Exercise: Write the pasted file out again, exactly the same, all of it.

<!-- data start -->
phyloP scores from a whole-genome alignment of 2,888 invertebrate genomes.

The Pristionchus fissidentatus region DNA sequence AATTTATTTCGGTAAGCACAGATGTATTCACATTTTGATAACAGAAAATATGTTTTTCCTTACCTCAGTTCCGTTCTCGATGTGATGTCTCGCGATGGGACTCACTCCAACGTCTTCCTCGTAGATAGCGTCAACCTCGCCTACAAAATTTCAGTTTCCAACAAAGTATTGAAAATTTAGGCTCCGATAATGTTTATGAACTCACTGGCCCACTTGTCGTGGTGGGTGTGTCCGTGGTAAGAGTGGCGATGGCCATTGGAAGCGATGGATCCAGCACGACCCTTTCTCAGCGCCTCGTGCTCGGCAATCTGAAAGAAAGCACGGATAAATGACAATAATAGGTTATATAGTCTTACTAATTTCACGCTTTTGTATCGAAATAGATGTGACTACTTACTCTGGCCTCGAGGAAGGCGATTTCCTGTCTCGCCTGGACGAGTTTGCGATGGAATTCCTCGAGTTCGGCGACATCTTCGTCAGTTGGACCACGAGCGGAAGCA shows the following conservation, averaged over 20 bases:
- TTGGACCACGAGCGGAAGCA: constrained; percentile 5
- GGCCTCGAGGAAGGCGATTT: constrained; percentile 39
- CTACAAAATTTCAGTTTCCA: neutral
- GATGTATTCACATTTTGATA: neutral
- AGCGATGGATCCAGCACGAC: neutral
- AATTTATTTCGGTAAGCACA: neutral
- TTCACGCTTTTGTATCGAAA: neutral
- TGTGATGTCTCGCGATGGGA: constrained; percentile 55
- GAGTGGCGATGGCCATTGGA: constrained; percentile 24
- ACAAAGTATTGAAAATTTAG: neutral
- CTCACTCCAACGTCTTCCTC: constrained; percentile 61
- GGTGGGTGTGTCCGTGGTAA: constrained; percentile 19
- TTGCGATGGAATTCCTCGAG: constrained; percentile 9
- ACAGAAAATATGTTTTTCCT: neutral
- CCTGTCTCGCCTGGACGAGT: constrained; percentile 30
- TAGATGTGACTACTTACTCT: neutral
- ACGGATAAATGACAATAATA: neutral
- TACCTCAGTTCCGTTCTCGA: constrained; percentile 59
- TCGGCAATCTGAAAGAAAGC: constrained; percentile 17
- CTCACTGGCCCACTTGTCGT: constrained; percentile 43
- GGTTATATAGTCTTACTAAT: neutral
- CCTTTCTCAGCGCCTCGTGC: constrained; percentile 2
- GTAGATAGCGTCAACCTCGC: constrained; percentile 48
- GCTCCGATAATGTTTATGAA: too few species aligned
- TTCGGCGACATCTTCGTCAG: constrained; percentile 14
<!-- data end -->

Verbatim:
phyloP scores from a whole-genome alignment of 2,888 invertebrate genomes.

The Pristionchus fissidentatus region DNA sequence AATTTATTTCGGTAAGCACAGATGTATTCACATTTTGATAACAGAAAATATGTTTTTCCTTACCTCAGTTCCGTTCTCGATGTGATGTCTCGCGATGGGACTCACTCCAACGTCTTCCTCGTAGATAGCGTCAACCTCGCCTACAAAATTTCAGTTTCCAACAAAGTATTGAAAATTTAGGCTCCGATAATGTTTATGAACTCACTGGCCCACTTGTCGTGGTGGGTGTGTCCGTGGTAAGAGTGGCGATGGCCATTGGAAGCGATGGATCCAGCACGACCCTTTCTCAGCGCCTCGTGCTCGGCAATCTGAAAGAAAGCACGGATAAATGACAATAATAGGTTATATAGTCTTACTAATTTCACGCTTTTGTATCGAAATAGATGTGACTACTTACTCTGGCCTCGAGGAAGGCGATTTCCTGTCTCGCCTGGACGAGTTTGCGATGGAATTCCTCGAGTTCGGCGACATCTTCGTCAGTTGGACCACGAGCGGAAGCA shows the following conservation, averaged over 20 bases:
- TTGGACCACGAGCGGAAGCA: constrained; percentile 5
- GGCCTCGAGGAAGGCGATTT: constrained; percentile 39
- CTACAAAATTTCAGTTTCCA: neutral
- GATGTATTCACATTTTGATA: neutral
- AGCGATGGATCCAGCACGAC: neutral
- AATTTATTTCGGTAAGCACA: neutral
- TTCACGCTTTTGTATCGAAA: neutral
- TGTGATGTCTCGCGATGGGA: constrained; percentile 55
- GAGTGGCGATGGCCATTGGA: constrained; percentile 24
- ACAAAGTATTGAAAATTTAG: neutral
- CTCACTCCAACGTCTTCCTC: constrained; percentile 61
- GGTGGGTGTGTCCGTGGTAA: constrained; percentile 19
- TTGCGATGGAATTCCTCGAG: constrained; percentile 9
- ACAGAAAATATGTTTTTCCT: neutral
- CCTGTCTCGCCTGGACGAGT: constrained; percentile 30
- TAGATGTGACTACTTACTCT: neutral
- ACGGATAAATGACAATAATA: neutral
- TACCTCAGTTCCGTTCTCGA: constrained; percentile 59
- TCGGCAATCTGAAAGAAAGC: constrained; percentile 17
- CTCACTGGCCCACTTGTCGT: constrained; percentile 43
- GGTTATATAGTCTTACTAAT: neutral
- CCTTTCTCAGCGCCTCGTGC: constrained; percentile 2
- GTAGATAGCGTCAACCTCGC: constrained; percentile 48
- GCTCCGATAATGTTTATGAA: too few species aligned
- TTCGGCGACATCTTCGTCAG: constrained; percentile 14